Calder nom icing on Henrique's cake

Devils forward Adam Henrique celebrates his goal against the Kings with teammate David Clarkson...

Devils forward Adam Henrique celebrates his goal against the Kings with teammate David Clarkson during Game 4 of the Stanley Cup final at the Staples Center in Los Angeles, Calif., June 6, 2012. (ALEX GALLARDO/Reuters)

ROBERT TYCHKOWSKI, QMI Agency

, Last Updated: 11:49 PM ET

LAS VEGAS - Not many players selected 82nd overall in their draft year get nominated for the Calder Trophy.

Heck, not many players selected 82nd overall in their draft year even play in the NHL.

But nobody needs to tell the average hockey fan that Adam Henrique is something special.

The New Jersey Devils centre took the long road to the NHL, going back to junior and spending a full season in the AHL, but he arrived with a vengeance — scoring 51 points, one off the rookie lead, and emerging as a central cog in New Jersey’s run to the Stanley Cup final.

“I always believed in myself and my abilities, that I could play in the league, that I would be here one day,” he said Tuesday, as the NHL award nominees met with media at the Wynn Hotel. “I don’t think there are a lot of people who would have expected me to be here, and that makes it that much sweeter.”

That nobody took him till 82 shows what an inexact science scouting can be. In the same draft, the scouts had Jordan Eberle ranked 33rd among North American skaters.

“My development, playing a year in the AHL, did a lot for me,” said the 22-year-old, who’s up against Ryan Nugent-Hopkins and Gabriel Landeskog for the Calder. “The players and the coaching staff there matured me as a young guy and prepared me for what was next to come.

“A year ago I wouldn’t have believe I would be here a year later, but I’ll take it. Now I have to do it again next year, but I’d rather have those expectations than people not expecting much.”

The Calder nomination is one thing, but coming to close to another major award, the Stanley Cup, is the real highlight of his rookie year.

“To have that in my first year, the learning experience is something that will be with me for the rest of my career. You can’t teach experience. You can ask as many questions as you want of guys who’ve been there, but until you’ve been there yourself and played in those games, you don’t know.”

MacLEAN THE YOUNG GUN

Sitting next to sage veterans and Stanley Cup winners Ken Hitchcock and John Tortorella, Ottawa coach Paul MacLean felt like a 54-year-old kid.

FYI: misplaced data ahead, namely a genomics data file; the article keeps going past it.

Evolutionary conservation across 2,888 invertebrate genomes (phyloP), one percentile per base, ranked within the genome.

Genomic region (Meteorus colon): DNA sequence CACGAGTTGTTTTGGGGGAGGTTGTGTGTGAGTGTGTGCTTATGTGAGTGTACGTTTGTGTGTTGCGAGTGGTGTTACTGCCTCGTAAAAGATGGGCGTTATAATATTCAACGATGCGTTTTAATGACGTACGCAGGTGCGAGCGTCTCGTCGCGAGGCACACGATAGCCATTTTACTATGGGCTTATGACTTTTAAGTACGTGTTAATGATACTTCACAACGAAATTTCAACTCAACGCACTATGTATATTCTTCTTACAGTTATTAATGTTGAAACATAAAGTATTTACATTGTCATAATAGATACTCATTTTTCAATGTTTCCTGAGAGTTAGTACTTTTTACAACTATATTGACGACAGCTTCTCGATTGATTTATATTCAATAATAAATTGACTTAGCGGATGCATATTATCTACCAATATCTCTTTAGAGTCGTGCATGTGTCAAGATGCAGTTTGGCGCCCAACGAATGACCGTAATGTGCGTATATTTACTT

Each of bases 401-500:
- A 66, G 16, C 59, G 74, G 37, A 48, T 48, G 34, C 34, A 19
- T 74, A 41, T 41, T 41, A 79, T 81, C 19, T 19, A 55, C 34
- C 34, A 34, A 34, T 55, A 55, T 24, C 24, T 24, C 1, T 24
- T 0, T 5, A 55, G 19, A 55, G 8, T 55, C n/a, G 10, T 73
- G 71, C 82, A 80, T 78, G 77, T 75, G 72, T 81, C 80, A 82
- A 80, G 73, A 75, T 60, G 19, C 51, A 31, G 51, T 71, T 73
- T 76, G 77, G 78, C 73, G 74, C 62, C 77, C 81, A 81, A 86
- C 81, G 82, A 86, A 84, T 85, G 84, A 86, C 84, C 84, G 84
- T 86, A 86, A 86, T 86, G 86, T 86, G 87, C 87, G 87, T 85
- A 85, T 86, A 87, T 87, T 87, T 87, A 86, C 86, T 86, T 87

“It’s like I’m rookie of the year compared with them, the coaching records they have and what they’ve done,” said MacLean, who deserves the jack Adams for the job he did resurrecting woeful Senators. “I just hope I can live up to the nomination at the end of the day.”

The Blues were 6-7 when Hitchcock took over and the Ranger are high-priced, high talent cast. The Sens were a dysfunctional mess, expected to finished about 17th in the east. Instead, even after the roster had been stripped of some key veterans, MacLean still guided them to a playoff spot.

“He done an unbelievable job with us,” said captain Daniel Alfredsson. “From having a really tough year and all the changes that we had, losing (Mike) Fisher and and some veterans players, to take our group, we didn’t have a lot of confidence, and to push us and motivate us in a way where we had a group that never quits and believed in ourselves, that reflects on the coach.”

WHAT A YEAR FOR LUNDQVIST

Calling it whirlwind doesn’t do Henrik Lundqvist’s season justice.

In fact, the New York Rangers goalie doesn’t know how to describe the last eight months.

He opened the NHL’s regular season in his native Sweden, played the outdoor Winter Classic in Philadelphia, posted 39 wins and a 1.97 GAA in the regular season, took New York three rounds deep in the playoffs and is now up for three major awards.

“This year was a fun year, we did so many good things, fun things,” he grinned. “The Europe trip, the winter classic and the run we had was awesome.”

Wednesday evening he’s up for the Hart Trophy, the Vezina, and the Ted Lindsay Award (voted on by the players).

Wow.

“To be nominated for three awards means a lot to me, it really does,” said Lundqvist. “You work really hard to try and get to a level where you’re competing against the best. And then to be here means a lot to my confidence, knowing that I’m doing good things. It also motivates me to try and get even better.”

NUGENT-HOPKINS CRAZY GOOD

Avs winger Gabriel Landeskog doesn’t get a vote, but if he did he’d be tempted to give it to Ryan Nugent-Hopkins for rookie of the year.

After seeing his fellow Calder candidate up close in the NHL, he says the young Oiler is scary good.

“He’s so skilled and so smart that he can play with any players and in any situation,” said Landeskog. “That’s what’s so amazing about him. He’s tough to play against, that’s for sure. He’s so shifty you don’t know what he’s going to do. He also has a really good wrist shot, which makes him a pretty complete centreman.”

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ROBERT.TYCHKOWSKI@Sunmedia.ca


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